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Ehlers-Danlos Syndrome, Hypermobility Type: Impact of Somatosensory Orthoses on Postural Control (A Pilot Study)

Abstract : Elhers-Danlos syndrome (EDS) is the clinical manifestation of connective tissue disorders, and comprises several clinical forms with no specific symptoms and selective medical examinations which result in a delay in diagnosis of about 10 years. The EDS hypermobility type (hEDS) is characterized by generalized joint hypermobility, variable skin hyperextensibility and impaired proprioception. Since somatosensory processing and multisensory integration are crucial for both perception and action, we put forth the hypothesis that somatosensory deficits in hEDS patients may lead, among other clinical symptoms, to misperception of verticality and postural instability. Therefore, the purpose of this study was twofold: (i) to assess the impact of somatosensory deficit on subjective visual vertical (SVV) and postural stability; and (ii) to quantify the effect of wearing somatosensory orthoses (i.e., compressive garments and insoles) on postural stability. Six hEDS patients and six age- and gender-matched controls underwent a SVV (sitting, standing, lying on the right side) evaluation and a postural control evaluation on a force platform (Synapsys), with or without visual information (eyes open (EO)/eyes closed (EC)). These two latter conditions performed either without orthoses, or with compression garments (CG), or insoles, or both. Results showed that patients did not exhibit a substantial perceived tilt of the visual vertical in the direction of the body tilt (Aubert effect) as did the control subjects. Interestingly, such differential effects were only apparent when the rod was initially positioned to the left of the vertical axis (opposite the longitudinal body axis). In addition, patients showed greater postural instability (sway area) than the controls. The removal of vision exacerbated this instability, especially in the mediolateral (ML) direction. The wearing of orthoses improved postural stability, especially in the eyes-closed condition, with a particularly marked effect in the anteroposterior (AP) direction. Hence, this study suggests that hEDS is associated with changes in the relative contributions of somatosensory and vestibular inputs to verticality perception. Moreover, postural control impairment was offset, at least partially, by wearing somatosensory orthoses.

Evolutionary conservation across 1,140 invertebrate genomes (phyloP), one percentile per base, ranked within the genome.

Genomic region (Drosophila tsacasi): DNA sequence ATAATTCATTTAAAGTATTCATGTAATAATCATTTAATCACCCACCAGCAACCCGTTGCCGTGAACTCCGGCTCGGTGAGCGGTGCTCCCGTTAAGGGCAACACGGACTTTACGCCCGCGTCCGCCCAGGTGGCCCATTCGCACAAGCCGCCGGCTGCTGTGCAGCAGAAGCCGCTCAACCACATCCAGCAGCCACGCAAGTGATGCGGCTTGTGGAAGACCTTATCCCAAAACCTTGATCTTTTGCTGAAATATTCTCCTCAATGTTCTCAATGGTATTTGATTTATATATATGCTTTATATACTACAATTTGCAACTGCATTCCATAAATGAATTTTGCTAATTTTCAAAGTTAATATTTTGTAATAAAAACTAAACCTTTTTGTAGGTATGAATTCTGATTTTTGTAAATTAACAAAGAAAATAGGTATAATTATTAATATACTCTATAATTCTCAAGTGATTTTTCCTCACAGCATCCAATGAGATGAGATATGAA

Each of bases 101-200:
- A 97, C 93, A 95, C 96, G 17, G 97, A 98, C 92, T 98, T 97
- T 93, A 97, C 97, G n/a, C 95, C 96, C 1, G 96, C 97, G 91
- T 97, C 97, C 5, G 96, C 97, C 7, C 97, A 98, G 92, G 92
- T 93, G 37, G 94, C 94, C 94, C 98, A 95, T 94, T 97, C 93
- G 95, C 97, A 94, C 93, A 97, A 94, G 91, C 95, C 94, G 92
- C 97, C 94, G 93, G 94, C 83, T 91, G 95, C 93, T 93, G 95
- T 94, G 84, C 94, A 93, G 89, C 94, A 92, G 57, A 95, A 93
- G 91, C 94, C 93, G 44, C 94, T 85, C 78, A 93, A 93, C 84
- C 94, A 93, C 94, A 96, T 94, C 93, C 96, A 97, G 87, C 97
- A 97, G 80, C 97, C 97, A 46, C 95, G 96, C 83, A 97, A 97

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Emma Dupuy, Pascale Leconte, Elodie Vlamynck, Audrey Sultan, Christophe Chesneau, et al.. Ehlers-Danlos Syndrome, Hypermobility Type: Impact of Somatosensory Orthoses on Postural Control (A Pilot Study). Frontiers in Human Neuroscience, Frontiers, 2017, 11, pp.283. ⟨10.3389/fnhum.2017.00283⟩. ⟨hal-02135274⟩



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